A few months ago, our rescue truck was involved in a collision with a private citizen’s vehicle at an intersection. The driver of the automobile was seriously injured, while our driver suffered broken ribs. Two rescue truck passengers, although shaken up, escaped injury. Our department rescue truck came to rest on its side and burst into flames (it doesn’t happen only in the movies). Fortunately, no lives were lost, although the automobile and rescue truck both w ere total losses and a great deal of equipment w as destroyed by the impact and fire.

While w e must be prepared for all eventualities, in this case, as in others, prevention is the best preparation. Following are some steps that can help prevent such a situation from occurring in your department.


  • Drivers should be required to take a defensive driving course or a general course in operating emergency vehicles. This training should be documented, and a record of the course kept in each member’s file as well as a general training file for future reference. If a driving test or an exercise is given, keep a copy on file.
  • If the course was offered to your drivers but refused by some, keep the refusals on file.
  • Be certain that the firefighters who get behind the wheel on a call are qualified and authorized to drive an emergency vehicle.
  • Your SOPs should mandate the use of seat belts. Granted, as a commanding officer, you cannot be in each and every vehicle, but the use of seat belts should be a written policy. Officers should take responsibility for enforcing the policy.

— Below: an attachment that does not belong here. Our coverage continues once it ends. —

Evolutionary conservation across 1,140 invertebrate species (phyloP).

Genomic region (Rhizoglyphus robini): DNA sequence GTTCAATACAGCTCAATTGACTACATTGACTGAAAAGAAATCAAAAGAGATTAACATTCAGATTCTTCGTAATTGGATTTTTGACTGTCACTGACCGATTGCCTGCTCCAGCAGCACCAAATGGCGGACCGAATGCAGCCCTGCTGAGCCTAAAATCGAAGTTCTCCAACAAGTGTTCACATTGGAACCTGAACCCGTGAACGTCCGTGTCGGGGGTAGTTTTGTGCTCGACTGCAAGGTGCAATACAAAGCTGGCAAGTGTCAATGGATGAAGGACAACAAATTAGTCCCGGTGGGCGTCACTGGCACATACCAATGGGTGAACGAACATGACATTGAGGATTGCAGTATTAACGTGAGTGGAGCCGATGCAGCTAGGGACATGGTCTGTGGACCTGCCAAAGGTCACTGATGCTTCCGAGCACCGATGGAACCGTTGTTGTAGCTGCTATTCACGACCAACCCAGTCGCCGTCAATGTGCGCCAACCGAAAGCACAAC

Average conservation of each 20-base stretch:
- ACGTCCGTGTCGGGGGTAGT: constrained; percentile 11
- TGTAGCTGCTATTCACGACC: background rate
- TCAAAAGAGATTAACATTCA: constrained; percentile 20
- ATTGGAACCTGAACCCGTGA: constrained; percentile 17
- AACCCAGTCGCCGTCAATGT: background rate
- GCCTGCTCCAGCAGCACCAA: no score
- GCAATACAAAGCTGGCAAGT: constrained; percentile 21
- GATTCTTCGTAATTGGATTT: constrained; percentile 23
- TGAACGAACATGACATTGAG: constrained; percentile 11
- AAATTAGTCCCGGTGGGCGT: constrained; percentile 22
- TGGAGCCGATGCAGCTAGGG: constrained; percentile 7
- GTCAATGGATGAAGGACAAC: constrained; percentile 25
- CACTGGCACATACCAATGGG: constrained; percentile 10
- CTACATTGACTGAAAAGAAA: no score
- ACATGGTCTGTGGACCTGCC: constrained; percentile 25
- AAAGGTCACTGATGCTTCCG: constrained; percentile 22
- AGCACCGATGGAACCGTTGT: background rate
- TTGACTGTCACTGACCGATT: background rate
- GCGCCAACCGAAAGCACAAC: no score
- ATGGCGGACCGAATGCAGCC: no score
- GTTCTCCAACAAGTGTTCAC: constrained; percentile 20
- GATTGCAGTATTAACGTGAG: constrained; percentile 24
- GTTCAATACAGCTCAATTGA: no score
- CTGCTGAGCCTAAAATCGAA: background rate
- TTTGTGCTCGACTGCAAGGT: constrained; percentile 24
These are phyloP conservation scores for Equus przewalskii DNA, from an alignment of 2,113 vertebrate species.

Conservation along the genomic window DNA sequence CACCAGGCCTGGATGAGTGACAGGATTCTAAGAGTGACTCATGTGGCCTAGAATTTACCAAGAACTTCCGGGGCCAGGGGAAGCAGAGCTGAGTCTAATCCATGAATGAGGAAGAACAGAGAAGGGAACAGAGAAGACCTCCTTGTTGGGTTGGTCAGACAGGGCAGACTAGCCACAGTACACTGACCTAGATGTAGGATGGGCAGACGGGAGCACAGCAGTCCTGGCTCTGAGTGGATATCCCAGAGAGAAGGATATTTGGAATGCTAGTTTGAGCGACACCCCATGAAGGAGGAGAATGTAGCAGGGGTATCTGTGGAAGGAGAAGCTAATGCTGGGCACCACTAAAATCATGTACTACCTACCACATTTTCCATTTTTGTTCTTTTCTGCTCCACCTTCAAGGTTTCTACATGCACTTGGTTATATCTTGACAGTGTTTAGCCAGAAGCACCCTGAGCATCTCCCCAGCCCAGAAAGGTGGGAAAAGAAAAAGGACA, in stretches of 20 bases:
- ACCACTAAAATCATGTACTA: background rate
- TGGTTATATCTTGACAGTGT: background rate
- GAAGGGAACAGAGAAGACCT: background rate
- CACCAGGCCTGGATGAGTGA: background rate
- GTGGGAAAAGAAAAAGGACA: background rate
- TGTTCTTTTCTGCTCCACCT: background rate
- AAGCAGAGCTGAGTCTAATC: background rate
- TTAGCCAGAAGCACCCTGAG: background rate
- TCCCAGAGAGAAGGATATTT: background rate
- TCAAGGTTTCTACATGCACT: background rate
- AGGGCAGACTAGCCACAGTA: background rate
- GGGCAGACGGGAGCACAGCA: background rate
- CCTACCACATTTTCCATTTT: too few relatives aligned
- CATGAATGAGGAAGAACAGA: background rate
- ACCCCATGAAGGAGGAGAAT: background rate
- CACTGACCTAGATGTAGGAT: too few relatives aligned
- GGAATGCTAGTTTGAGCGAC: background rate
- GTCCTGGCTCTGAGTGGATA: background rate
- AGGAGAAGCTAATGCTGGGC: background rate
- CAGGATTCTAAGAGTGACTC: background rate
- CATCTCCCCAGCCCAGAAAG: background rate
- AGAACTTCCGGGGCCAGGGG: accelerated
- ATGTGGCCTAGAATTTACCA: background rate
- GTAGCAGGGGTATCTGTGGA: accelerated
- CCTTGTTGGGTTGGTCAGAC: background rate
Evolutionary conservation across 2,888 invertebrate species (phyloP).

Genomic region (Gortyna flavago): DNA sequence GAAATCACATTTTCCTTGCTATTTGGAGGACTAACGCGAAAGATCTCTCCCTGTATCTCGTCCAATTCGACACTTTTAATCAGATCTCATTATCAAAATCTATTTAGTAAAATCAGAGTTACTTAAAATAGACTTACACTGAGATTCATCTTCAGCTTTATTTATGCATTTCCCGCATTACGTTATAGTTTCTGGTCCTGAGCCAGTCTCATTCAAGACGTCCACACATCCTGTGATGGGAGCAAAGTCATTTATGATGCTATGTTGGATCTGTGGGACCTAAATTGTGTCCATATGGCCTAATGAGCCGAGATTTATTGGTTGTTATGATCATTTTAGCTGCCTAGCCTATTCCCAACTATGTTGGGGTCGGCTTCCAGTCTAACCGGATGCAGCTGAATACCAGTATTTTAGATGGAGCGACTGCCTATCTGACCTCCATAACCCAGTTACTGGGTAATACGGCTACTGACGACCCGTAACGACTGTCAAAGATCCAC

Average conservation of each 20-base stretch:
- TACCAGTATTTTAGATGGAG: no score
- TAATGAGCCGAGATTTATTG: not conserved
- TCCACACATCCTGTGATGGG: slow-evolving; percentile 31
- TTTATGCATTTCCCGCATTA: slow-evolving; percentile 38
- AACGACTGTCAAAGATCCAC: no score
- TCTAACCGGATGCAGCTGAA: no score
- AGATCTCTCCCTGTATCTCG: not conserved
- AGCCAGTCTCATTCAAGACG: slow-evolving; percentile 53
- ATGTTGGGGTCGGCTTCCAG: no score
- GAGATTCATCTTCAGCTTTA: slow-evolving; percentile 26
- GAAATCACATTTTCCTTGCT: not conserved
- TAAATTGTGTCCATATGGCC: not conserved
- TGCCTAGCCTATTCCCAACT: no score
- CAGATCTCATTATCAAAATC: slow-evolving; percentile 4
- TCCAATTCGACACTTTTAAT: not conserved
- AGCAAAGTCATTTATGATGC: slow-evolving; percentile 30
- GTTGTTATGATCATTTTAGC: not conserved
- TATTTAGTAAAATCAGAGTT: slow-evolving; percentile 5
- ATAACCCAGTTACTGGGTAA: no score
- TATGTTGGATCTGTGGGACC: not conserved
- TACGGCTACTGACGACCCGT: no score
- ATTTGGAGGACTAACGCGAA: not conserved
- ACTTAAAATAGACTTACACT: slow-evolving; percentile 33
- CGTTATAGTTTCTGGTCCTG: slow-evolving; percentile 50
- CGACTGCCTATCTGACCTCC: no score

• Your SOPs should clearly define the proper use of sirens, lights, intersection right-of-ways, and so forth.
  • Advise your department members that, should an accident occur, they should avoid providing information about it to the media and the public. The officer in charge or an appointed media officer should be the only one releasing information—-and that cautiously and sparingly. The rule of thumb is the less said, the better. Members involved in the accident may be contacted by the media, attorneys for nondepartment members, and so forth. Any conversation should be cleared first w ith the chief and/or city administrators and legal counsel.
  • If your local law’ enforcement assists your department with traffic control during responses—such as through intersections—make sure they are aware of the route you are taking. If your emergency vehicles take an alternate route, law enforcement officers will be out of position
  • and unable to assist you, and an accident is more likely to occur.
  • Keep a complete inventory of all equipment and its value, both original cost and estimated replacement cost, in case it is destroyed in an accident. This will assist tremendously with insurance company settlements for the equipment. Also, be certain your governing body carries the proper coverage for the equipment. As the years go by, more and more equipment can be accumulated. If the governing body is not kept up to date on the accumulated value, it may be underinsured and unable to replace the equipment later.